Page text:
For the mains I was slightly disappointed to be denied the slap up steak meal that I had craved on the way up. Instead we were presented with a variety of sharing plates, including a prime rib steak, alongside monkfish, the “surf board” shellfish platter, curried goat and more sides than a dodecahedron in a hall of mirrors. The table resembled a festive banquet, and once all the photos has been taken, the meal was executed as such.
My plate was awash with an array different fish and meat, making it a little difficult to fully appreciate any single element in its own right. The impressive hunk of monkfish was a standout element. Wonderfully meaty and smoky from the flames. From the shellfish platter I am drawn to the clams which are salty but also have a wonderful charred note. My slice of steak is an attractive burst of vibrant pink with dark caramelised crust. It is tender and juicy, but is gone before I can fully appreciate it.
Of the sides the chips are as they should be and the onions rings particularly memorable. I find the truffle mac n cheese a little too much with the other flavours flying around. I skip the others as I focus on polishing off the mussels that the other have neglected.
For dessert I opt for the custard tart, desiring something simple and comforting. Laura Petersen is the young pastry chef of The Salt Room in Brighton who is attracting many plaudits. The award-winning pastry chef has created the menu and I have high hopes for the final course. Laura does not disappoint. The vanilla custard is creamy and indulgent. A gently brûléed top provides caramel sweetness and the nutmeg ice-cream that necessary depth of flavour. The tart has a modern feel, both in its presentation and execution, but the flavours are classic.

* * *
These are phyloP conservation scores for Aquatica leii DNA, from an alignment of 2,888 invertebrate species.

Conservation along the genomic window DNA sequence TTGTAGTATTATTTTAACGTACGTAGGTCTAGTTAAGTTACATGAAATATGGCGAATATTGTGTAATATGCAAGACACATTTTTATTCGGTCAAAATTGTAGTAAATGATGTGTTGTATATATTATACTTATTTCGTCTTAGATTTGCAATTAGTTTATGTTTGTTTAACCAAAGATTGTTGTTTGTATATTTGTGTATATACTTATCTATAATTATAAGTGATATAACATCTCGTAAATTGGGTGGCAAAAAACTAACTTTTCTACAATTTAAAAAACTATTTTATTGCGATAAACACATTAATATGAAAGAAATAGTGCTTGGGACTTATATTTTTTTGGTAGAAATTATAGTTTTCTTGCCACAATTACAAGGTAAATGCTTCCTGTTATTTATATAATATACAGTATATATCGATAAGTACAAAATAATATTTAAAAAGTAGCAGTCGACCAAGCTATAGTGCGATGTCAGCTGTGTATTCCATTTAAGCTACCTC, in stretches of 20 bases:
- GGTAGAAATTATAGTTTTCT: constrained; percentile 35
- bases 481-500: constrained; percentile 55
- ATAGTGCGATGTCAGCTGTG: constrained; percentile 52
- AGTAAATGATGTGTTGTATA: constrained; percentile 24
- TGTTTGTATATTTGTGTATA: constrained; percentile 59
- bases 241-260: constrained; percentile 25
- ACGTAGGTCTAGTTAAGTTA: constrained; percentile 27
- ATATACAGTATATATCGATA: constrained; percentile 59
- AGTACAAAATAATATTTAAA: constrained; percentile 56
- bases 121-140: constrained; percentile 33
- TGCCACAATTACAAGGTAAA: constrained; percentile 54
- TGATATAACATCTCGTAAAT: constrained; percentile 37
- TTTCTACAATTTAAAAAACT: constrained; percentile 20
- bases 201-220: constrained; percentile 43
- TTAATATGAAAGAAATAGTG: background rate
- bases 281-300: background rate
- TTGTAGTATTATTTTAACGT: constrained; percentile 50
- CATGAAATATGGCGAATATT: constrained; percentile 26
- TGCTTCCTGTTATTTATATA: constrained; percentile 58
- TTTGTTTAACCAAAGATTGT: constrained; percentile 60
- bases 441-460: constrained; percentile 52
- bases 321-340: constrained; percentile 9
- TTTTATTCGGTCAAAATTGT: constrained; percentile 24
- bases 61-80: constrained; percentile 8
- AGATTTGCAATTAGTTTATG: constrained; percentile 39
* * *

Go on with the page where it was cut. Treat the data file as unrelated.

Dinner over we board our train back home and have time to reflect on the meal. I have not visited either The Coal Shed or Salt Room in a little while, and so it was great to get a feel for the food the group is putting out at present. I enjoy that this is unashamedly bold in its focus on the meat and fish. There are delicate touches, but the sight of some charred flesh is enough to get anyone excited. The quality of ingredients and skills in preparing the dishes ensures that this is not just about hunks of protein. Brighton readers can clearly receive the same experience by visiting one of the local restaurants. For those in London wishing to get a taste for what is going on in Brighton, The Coal Shed at One Tower Bridge is a fine example of how far Brighton’s food community has come.
For those wishing to get a further taste of Brighton’s food scene in the capital, The Coal Shed are hosting events featuring some of Brighton’s biggest names. This kicks off with one of the city’s biggest. Michael Bremner of 64 Degrees and Murmur has become a household name thanks to his winning main dish on Great British Menu. He will be cooking a “Brighton Rocks” dinner at The Coal Shed on Friday the 26th January. Michael is one of the brightest stars of British food at present and, having seen the menu, this promises to be a fantastic event. Follow this link for further details and to book your table.
THE COAL SHED
One Tower Bridge
4 Crown Square, London SE1 2SE
T: 020 3384 7272
I was invited to review The Coal Shed and all food was complementary. This had no bearing on the outcome of this review which is, as always, an honest reflection of my experience.